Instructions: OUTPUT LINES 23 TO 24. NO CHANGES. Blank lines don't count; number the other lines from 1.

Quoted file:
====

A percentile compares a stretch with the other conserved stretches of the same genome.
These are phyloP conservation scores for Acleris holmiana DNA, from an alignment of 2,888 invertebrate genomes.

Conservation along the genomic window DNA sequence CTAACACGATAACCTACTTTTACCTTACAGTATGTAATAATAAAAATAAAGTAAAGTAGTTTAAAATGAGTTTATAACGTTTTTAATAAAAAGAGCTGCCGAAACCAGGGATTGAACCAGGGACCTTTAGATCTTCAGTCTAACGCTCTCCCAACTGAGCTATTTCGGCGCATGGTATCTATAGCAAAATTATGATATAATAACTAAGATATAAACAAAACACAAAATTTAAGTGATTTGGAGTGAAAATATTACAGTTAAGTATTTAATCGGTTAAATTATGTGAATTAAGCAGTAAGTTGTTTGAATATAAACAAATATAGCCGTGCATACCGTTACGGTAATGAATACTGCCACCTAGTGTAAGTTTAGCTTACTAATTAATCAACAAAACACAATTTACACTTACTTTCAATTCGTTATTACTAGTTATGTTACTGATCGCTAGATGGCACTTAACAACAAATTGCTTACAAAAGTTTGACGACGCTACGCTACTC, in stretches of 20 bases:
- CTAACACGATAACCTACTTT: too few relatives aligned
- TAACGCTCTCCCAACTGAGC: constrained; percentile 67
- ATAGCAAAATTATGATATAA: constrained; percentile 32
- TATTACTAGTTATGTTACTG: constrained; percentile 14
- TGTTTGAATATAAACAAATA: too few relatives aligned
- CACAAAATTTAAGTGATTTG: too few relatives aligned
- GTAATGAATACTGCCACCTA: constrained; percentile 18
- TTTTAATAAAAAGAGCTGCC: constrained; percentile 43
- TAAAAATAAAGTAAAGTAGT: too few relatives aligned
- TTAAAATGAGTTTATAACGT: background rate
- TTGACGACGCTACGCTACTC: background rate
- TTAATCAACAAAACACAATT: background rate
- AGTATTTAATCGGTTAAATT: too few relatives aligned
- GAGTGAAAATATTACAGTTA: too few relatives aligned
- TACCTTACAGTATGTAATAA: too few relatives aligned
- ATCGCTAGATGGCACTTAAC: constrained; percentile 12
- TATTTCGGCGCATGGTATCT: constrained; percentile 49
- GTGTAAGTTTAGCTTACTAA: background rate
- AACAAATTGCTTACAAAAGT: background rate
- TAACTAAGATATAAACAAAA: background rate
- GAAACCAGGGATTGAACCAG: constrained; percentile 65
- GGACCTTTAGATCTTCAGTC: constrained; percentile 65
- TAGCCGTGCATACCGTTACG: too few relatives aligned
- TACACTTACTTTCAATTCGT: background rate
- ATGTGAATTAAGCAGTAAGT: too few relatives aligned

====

- TAACTAAGATATAAACAAAA: background rate
- GAAACCAGGGATTGAACCAG: constrained; percentile 65